Prime Minister Alexis Tsipras on Thursday sought to ease any concerns that his visit to Moscow may have raised among Greece’s European partners, saying that although Russia was a “strategic choice” for Athens, the Greek government would seek to solve its debt problem within the eurozone.
Following his talks with Russian President Vladimir Putin on Wednesday, Tsipras met with Prime Minister Dmitry Medvedev and other officials as well as with Orthodox Patriarch Kirill of Moscow.
“For Greece, Russia is an integral part of its dynamic, multifaceted foreign policy which is aimed at exploiting Greece’s geopolitical position so the country can once again gain prospects for growth and boost its role on the international stage,” Tsipras said in a speech to the Moscow State Institute of International Relations. He stressed that Greece’s priority was to solve its financial problem with the eurozone. “We consider this problem facing us a common European problem and for this reason we seek a joint European solution,” he said.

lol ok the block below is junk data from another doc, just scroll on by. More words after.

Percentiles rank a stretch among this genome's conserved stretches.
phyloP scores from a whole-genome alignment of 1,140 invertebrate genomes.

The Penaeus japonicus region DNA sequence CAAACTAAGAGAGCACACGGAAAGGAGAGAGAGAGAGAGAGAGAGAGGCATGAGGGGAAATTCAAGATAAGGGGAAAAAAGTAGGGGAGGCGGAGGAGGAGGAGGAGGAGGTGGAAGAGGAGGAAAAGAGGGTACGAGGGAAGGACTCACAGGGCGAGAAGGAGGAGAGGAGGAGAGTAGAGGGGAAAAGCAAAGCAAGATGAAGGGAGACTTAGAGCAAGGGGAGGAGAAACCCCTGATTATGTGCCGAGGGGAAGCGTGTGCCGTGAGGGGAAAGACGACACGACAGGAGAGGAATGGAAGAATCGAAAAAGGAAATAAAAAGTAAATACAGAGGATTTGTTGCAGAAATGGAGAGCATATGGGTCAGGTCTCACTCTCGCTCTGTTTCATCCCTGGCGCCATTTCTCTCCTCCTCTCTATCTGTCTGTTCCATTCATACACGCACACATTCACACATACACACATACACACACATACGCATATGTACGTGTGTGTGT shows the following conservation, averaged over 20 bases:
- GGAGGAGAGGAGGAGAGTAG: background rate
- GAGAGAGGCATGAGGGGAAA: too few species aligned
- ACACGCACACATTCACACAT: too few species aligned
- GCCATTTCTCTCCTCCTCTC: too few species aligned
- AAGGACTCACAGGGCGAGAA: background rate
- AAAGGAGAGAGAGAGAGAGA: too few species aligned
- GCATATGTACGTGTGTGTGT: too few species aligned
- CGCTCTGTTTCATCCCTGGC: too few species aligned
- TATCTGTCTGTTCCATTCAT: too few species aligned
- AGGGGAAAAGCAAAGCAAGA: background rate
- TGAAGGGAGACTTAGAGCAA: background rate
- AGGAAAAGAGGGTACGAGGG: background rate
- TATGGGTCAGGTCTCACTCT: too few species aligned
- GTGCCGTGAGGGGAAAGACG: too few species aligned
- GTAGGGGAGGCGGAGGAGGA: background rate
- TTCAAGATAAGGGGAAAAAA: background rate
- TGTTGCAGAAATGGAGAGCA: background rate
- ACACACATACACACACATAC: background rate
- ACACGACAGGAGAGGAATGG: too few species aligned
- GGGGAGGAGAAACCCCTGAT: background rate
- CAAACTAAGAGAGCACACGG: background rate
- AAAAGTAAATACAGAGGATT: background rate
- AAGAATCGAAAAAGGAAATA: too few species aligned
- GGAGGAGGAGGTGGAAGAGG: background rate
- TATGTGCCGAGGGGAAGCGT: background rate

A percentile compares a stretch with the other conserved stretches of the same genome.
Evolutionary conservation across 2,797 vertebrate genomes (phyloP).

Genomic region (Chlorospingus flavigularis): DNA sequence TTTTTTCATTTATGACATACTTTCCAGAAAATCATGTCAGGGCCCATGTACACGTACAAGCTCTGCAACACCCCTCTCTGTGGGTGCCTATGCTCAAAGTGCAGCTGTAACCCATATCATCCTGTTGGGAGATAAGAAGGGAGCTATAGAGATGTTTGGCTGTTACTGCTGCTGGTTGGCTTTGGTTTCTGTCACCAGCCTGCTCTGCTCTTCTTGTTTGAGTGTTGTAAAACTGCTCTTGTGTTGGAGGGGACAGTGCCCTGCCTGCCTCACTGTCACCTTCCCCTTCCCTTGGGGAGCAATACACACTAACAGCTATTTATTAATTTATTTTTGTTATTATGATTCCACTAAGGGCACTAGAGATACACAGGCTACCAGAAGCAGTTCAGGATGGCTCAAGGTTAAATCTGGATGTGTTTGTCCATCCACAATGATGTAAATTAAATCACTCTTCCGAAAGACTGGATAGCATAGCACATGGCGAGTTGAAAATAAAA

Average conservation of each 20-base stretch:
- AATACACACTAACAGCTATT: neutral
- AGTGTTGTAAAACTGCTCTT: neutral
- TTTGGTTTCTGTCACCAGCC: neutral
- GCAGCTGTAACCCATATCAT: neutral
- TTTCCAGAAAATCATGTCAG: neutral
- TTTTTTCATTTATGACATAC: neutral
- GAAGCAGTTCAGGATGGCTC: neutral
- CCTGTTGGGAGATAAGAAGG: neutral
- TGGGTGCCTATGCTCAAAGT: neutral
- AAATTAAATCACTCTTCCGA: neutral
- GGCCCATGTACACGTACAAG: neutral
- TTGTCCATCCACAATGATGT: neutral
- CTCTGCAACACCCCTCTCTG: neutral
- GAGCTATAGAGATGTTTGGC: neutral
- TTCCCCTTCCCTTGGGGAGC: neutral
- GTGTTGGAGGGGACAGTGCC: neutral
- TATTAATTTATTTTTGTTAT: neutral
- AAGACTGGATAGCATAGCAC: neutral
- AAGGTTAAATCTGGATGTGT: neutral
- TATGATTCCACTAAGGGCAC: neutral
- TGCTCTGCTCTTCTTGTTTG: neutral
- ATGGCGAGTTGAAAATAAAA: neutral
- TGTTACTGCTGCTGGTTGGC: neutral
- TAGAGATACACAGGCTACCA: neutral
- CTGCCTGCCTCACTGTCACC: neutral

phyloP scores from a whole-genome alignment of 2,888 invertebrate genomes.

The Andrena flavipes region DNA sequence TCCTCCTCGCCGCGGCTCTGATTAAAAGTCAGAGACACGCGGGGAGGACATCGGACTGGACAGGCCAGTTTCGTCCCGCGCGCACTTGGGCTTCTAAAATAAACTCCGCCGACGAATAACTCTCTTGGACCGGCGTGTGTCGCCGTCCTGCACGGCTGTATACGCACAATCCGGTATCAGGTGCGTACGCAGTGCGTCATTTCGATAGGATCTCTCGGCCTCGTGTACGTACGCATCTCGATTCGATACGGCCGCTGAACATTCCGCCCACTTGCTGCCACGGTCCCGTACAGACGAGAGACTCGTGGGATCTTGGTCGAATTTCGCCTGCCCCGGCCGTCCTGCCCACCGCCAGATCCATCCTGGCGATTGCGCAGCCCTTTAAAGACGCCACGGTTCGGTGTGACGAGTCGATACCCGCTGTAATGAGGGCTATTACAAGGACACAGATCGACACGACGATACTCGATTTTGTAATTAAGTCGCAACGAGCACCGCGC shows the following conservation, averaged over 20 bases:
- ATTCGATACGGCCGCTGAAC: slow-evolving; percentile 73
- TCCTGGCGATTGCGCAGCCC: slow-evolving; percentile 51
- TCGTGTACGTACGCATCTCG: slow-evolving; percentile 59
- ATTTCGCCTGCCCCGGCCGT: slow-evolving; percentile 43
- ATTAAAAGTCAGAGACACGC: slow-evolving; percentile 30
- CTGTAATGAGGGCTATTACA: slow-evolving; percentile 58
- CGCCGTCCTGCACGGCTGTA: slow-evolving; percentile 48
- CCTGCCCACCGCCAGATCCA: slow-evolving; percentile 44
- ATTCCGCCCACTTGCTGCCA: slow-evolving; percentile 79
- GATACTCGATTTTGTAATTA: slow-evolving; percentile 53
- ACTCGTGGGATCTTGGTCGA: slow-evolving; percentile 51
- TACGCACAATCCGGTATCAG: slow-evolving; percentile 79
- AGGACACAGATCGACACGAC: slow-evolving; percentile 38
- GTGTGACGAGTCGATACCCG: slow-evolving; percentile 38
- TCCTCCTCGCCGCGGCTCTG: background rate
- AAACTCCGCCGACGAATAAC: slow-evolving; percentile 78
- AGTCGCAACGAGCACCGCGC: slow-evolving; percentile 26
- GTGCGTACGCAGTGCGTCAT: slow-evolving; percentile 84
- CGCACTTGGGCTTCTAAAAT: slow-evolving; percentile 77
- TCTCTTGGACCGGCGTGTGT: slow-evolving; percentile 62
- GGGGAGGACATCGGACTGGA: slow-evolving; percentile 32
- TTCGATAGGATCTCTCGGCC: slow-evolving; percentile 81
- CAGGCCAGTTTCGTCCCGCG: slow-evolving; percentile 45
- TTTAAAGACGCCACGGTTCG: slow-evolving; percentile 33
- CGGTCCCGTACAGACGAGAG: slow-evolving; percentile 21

Tsipras sought to clarify his indications that an initial agreement had been reached with Moscow for the extension of the Turkish Stream gas pipeline, expressing respect for European legislation and support for the European projects, the Trans Adriatic Pipeline (TAP) and the Gas Interconnector Greece-Bulgaria (IGB).
Tsipras’s trip to Moscow irked many European officials, though some, including European Parliament President Martin Schulz, appeared appeased on Thursday as neither Tsipras nor Putin appeared to have crossed any red lines. There was irritation in Washington too. A US State Department official told Kathimerini that now was not the right time for “business as usual” with Russia and stressed the need for unity among Europeans to stop Moscow from fueling conflict in eastern Ukraine.